Free State premier Ace Magashule was the big surprise of the day, beating former KwaZulu-Natal premier Senzo Mchunu by a mere 24 votes. Even Mchunu had to do a double-take, walking up to the stage to check the figures.
Magashule has been close to Zuma and even closer to Zuma’s friends, the Gupta family, to whom the Free State government channelled R84-million via a controversial dairy project. He is now the man who will be charged with the affairs of the party full-time – arguably one of the most powerful positions in the ANC.
His deputy, incumbent Jessie Duarte, has also been a defender of the family.
Newly elected treasurer-general Paul Mashatile, who with Mabuza and former ANC treasurer-general Zweli Mkhize was part of a “unity” project in the party, and newly elected party chair, Gwede Mantashe, are the only two others on this slate that have spoken out against State Capture. Mabuza accepted a ride to Russia in the Gupta family’s private jet when he was deadly ill after being poisoned and too sick to fly commercially. He later, however, distanced himself from the Guptas.
Immediately after the party’s chaplain-general Vukile Mehana had said “amen” to his prayer, nominations for the 80 additional members on the national executive committee started.
It is this structure which, in 2008, was responsible for the recall of former president Thabo Mbeki, and it’s the same structure that would have to decide whether Zuma is to step down. Zuma himself, at the party’s gala dinner before the conference started, intimated that he fully expected to stay on as the country’s president until 2019 when he said he would write a book on his time as president in a year-and-a-half.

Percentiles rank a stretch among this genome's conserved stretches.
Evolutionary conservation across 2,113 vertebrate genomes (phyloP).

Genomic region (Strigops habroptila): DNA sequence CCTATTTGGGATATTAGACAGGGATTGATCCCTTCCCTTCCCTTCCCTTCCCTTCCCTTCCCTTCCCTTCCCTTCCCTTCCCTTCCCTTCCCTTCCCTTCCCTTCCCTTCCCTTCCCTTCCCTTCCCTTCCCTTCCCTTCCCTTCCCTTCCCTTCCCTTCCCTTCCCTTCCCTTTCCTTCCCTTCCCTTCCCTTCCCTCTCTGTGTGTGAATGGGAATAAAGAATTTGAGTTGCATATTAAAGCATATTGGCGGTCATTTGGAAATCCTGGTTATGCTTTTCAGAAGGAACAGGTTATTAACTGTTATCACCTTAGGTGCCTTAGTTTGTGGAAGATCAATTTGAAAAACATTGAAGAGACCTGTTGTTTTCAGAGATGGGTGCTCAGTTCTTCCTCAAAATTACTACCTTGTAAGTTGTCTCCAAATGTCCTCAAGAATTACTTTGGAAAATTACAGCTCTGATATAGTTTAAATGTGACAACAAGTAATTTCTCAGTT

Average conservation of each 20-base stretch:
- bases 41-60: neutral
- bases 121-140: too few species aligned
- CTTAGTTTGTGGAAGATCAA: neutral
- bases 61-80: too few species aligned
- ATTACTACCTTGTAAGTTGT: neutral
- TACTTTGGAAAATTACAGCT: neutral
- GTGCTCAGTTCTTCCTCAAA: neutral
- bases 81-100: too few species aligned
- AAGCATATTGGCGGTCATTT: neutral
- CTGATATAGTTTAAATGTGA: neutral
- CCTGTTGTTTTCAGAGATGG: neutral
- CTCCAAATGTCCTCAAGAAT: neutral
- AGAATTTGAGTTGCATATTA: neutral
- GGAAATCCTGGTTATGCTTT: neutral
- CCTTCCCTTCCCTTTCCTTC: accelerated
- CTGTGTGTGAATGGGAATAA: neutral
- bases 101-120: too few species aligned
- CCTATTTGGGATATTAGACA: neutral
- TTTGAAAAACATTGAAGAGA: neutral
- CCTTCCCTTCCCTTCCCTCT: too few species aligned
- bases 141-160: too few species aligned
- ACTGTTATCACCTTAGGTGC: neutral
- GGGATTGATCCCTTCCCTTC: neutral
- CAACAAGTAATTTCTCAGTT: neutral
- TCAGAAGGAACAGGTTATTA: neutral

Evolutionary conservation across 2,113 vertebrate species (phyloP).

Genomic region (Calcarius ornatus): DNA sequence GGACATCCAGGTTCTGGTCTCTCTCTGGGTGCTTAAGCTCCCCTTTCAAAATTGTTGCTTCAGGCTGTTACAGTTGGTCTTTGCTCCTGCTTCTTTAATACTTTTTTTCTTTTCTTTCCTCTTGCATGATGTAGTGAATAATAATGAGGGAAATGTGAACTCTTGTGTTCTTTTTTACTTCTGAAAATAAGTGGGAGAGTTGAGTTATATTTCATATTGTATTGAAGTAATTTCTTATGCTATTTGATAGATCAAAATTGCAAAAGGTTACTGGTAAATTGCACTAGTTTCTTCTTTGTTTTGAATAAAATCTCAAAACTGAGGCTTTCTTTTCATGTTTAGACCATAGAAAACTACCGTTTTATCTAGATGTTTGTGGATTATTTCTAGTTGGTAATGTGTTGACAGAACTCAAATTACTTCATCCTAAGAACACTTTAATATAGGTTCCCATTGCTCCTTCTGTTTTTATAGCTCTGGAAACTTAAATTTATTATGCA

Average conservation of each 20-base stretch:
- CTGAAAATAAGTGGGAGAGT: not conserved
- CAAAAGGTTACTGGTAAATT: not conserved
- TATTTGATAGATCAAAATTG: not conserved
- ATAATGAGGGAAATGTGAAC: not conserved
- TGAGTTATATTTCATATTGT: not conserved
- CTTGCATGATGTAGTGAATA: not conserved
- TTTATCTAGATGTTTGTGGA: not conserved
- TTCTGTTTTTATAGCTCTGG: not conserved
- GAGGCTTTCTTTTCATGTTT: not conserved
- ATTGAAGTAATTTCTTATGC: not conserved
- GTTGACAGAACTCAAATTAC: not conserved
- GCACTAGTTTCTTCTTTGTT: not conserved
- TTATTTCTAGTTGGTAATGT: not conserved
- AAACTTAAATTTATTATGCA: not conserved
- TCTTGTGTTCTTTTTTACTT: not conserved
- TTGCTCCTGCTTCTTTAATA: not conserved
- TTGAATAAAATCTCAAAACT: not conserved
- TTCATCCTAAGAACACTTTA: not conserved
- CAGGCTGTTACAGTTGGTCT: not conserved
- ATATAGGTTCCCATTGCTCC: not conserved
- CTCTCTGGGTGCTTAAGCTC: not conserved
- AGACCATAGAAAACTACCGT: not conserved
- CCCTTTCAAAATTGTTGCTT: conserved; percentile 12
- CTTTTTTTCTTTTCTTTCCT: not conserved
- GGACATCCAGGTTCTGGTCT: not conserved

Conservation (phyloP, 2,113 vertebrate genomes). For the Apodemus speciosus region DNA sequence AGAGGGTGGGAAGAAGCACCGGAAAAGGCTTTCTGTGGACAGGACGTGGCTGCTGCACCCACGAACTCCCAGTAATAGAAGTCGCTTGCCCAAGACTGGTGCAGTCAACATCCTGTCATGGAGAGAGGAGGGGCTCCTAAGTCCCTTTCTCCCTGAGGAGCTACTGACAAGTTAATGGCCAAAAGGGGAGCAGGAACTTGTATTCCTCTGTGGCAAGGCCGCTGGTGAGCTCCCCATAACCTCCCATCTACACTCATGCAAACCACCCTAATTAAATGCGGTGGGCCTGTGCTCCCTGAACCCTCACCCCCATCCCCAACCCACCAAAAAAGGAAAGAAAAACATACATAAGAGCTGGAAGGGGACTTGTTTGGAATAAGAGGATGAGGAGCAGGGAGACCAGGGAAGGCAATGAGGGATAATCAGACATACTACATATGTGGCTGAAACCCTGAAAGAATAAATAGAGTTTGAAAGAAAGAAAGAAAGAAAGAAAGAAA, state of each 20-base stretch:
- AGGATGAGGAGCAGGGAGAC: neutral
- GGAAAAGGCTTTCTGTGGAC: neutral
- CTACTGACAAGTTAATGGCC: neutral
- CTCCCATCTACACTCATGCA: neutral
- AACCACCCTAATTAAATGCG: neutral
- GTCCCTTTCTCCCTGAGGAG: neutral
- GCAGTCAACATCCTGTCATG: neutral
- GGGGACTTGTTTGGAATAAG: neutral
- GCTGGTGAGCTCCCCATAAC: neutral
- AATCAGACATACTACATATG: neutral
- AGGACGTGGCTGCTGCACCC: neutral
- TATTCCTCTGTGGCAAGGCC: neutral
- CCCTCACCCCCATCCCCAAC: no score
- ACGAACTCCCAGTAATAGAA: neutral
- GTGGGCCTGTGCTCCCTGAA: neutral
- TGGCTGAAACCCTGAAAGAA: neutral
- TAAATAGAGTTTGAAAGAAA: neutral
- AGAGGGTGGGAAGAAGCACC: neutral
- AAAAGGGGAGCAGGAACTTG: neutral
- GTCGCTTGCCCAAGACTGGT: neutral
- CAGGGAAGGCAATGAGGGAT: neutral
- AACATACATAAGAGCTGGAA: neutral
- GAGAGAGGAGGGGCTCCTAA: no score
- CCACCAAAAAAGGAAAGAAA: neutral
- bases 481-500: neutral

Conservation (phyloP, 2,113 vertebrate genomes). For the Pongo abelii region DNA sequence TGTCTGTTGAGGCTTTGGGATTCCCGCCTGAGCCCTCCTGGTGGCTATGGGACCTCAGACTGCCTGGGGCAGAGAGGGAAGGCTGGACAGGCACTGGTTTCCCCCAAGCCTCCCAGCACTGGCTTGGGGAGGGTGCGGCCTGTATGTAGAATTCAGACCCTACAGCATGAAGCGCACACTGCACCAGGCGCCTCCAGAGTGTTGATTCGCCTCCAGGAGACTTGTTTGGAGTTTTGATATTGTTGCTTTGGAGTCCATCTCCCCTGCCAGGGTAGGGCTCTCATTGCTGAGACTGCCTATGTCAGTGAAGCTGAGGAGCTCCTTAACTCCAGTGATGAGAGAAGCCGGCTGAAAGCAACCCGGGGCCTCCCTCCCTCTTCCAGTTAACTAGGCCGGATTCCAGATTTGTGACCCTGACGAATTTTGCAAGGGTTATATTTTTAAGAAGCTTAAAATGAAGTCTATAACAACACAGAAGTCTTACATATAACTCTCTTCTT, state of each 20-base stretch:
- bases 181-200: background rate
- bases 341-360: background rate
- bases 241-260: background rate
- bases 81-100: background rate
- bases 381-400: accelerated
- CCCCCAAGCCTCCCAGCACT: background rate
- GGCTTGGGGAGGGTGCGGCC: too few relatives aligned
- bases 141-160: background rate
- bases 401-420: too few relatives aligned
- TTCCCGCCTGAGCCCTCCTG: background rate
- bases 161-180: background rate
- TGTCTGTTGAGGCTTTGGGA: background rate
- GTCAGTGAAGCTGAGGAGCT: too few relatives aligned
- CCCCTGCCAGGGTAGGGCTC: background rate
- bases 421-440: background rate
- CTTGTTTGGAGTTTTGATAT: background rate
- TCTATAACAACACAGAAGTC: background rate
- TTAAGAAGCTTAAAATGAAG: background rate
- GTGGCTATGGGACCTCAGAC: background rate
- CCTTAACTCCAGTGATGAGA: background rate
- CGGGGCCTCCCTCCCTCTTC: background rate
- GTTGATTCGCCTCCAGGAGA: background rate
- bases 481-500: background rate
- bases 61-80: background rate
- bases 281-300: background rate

Getting rid of him would therefore not be easy, but for him to continue as the country’s president with Ramaphosa as his deputy would also be untenable.
The rift between the two is too deep, unless they can find some miraculous way to manage the two centres of power between party and state.
The ANC has already ruled out a vote of no confidence in Parliament as an option, so the NEC it will be.
There is a very diverse mix of ANC leaders that were nominated as additional members, from Dlamini Zuma, who gracefully accepted her nomination, and her campaigners like Pule Mabe and Tony Yengeni, to outspoken anti-state capturists like former finance minister Pravin Gordhan and his former deputy, Mcebisi Jonas.
Earlier in the conference there was a fight about taking pieces of paper with the 80 names of their chosen slate that delegates should vote for into the voting booths. The party wanted to forbid this because it encouraged slate voting, but Dlamini Zuma’s people pushed for it to be allowed. Now this has become even more important than before, and could be the difference between the NEC asking Zuma to step down or to stay.
One last thing.
Just before the election results were read out, Zuma launched into a very spirited rendition of his trademark Mshini Wami. That is the song of a man ready to fight. DM
Photo: New ANC President Cyril Ramaphosa during the 54th ANC National Conference held at the Nasrec Expo Centre, Johannesburg, South Africa, 18 December 2017. Photo: EPA-EFE/KIM LUDBROOK